The leading French Art Nouveau architect and designer Hector Guimard stood aloof from the chaos into which the New Style too often collapsed; he created a style of his own, unique, beautiful and inimitable. His best-known work is the entrances to the original Paris subway stations. He was nicknamed Handsome Hector - his two passions in life were design and pretty women - and it seems that the voluptuous curves of his balconies and balustrades, his lampstands and tablelegs, his bedheads and drinking glasses, drew their inspiration from the opulent curves of his female friends. For Guimard furnished the houses that he built himself, creating a whole world of his own design, and while some of his contemporaries sneered that he was improperly trained, or that he 'scorned history,' he became rich and famous. He designed apartment blocks, a girls' school, a concert hall, mansions and villas in the best part of Paris, all in a manner so complex and individual that it was impossible to imitate - in fact, he was the first of the great individualists of twentieth-century design. This stylish film draws the viewer irresistibly into Guimard's world.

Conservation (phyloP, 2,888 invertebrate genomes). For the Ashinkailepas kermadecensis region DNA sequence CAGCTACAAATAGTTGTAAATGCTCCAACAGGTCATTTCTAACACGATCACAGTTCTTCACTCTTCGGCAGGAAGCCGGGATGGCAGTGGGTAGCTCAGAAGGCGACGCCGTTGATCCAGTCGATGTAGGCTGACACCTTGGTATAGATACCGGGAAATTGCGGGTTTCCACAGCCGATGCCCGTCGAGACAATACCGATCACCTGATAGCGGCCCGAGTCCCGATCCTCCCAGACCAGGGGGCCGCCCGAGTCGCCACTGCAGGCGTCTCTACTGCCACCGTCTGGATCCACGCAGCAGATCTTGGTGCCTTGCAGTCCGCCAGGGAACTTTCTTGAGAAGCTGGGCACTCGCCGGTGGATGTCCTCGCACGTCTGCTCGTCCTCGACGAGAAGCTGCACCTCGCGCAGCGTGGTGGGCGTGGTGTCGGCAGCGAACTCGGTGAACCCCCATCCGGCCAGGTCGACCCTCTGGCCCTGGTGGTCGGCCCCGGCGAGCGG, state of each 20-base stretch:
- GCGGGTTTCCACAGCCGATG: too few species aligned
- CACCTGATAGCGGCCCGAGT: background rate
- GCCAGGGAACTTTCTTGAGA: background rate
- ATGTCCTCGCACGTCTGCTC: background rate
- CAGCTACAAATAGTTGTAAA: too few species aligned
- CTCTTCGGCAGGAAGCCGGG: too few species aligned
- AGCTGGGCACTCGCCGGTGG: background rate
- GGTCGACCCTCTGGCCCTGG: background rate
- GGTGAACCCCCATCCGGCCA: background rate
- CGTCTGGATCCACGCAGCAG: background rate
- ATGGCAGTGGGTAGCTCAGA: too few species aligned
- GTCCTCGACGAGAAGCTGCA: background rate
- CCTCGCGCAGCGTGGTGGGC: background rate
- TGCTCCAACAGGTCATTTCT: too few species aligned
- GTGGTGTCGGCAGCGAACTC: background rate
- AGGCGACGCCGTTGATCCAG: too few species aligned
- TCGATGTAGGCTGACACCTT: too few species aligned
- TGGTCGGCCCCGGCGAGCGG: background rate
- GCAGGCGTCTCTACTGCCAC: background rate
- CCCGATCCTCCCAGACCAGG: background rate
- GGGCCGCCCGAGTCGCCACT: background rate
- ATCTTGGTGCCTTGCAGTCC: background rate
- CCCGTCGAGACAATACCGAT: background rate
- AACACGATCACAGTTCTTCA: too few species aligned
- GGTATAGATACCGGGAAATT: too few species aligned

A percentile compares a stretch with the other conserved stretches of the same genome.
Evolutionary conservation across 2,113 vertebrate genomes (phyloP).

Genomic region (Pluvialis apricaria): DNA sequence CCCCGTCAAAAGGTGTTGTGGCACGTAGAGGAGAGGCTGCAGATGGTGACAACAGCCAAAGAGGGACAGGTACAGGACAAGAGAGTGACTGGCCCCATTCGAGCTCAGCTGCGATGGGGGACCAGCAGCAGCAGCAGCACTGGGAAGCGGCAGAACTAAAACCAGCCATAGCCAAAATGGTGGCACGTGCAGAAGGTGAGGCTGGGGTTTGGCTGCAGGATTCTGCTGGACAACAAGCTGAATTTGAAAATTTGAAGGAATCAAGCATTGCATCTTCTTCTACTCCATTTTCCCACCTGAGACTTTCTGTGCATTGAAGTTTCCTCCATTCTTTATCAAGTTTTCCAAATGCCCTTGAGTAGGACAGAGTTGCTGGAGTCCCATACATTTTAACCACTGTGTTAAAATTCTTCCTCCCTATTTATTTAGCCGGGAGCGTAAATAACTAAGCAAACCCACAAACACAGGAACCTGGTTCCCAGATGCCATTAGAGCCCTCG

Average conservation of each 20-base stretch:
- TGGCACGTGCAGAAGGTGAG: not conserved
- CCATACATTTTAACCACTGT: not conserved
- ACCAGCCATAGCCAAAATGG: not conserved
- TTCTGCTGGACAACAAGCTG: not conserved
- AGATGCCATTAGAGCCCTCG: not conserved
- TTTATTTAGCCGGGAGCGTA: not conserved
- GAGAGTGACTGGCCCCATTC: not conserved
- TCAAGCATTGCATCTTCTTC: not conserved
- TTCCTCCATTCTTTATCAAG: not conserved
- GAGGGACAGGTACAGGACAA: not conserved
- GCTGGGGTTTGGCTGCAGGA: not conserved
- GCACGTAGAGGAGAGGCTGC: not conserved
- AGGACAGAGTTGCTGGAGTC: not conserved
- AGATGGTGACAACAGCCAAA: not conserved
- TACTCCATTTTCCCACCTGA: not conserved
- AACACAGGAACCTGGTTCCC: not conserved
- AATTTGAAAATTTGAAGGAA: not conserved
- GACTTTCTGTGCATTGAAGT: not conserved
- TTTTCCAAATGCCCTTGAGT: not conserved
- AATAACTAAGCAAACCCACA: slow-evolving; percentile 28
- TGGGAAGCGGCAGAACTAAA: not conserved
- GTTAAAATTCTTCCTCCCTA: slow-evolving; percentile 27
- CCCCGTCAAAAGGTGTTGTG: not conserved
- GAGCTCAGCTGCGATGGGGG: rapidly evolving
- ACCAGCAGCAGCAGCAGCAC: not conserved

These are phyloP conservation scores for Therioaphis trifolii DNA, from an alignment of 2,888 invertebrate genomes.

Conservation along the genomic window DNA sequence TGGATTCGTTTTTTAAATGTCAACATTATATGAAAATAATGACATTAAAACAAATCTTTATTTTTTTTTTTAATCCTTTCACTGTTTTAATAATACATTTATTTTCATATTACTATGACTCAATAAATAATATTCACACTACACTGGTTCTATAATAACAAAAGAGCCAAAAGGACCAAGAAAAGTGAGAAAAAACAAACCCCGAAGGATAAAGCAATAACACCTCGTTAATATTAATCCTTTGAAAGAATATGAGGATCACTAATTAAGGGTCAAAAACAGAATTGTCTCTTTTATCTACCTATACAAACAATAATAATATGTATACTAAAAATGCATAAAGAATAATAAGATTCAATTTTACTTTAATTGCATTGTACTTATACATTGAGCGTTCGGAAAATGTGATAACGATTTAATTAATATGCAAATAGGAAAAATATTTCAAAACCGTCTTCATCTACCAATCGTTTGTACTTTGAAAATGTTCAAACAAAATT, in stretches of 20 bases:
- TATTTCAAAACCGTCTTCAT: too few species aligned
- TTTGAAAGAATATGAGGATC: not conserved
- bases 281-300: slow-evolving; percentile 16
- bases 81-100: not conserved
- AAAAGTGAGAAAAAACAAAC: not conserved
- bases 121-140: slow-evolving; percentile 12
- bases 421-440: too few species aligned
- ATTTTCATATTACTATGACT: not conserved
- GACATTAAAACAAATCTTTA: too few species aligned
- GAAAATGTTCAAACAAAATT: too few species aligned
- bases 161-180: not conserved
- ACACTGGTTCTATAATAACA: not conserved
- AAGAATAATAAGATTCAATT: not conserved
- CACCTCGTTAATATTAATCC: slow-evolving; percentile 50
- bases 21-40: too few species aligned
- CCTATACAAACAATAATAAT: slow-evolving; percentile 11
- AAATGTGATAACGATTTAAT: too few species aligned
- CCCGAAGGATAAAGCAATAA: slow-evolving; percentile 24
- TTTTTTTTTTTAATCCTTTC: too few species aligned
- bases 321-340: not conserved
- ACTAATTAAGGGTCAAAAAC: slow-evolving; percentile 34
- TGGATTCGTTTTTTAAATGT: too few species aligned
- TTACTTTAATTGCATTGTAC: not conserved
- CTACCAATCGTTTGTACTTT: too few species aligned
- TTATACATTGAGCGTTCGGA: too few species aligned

Gold Lion, Venice Prix Max Ophuls, Paris Quality Prize and Quality Award, French National Film Center
Directors/Narration: Yves Plantin: Alain Blondel Original music: Jeff Gilson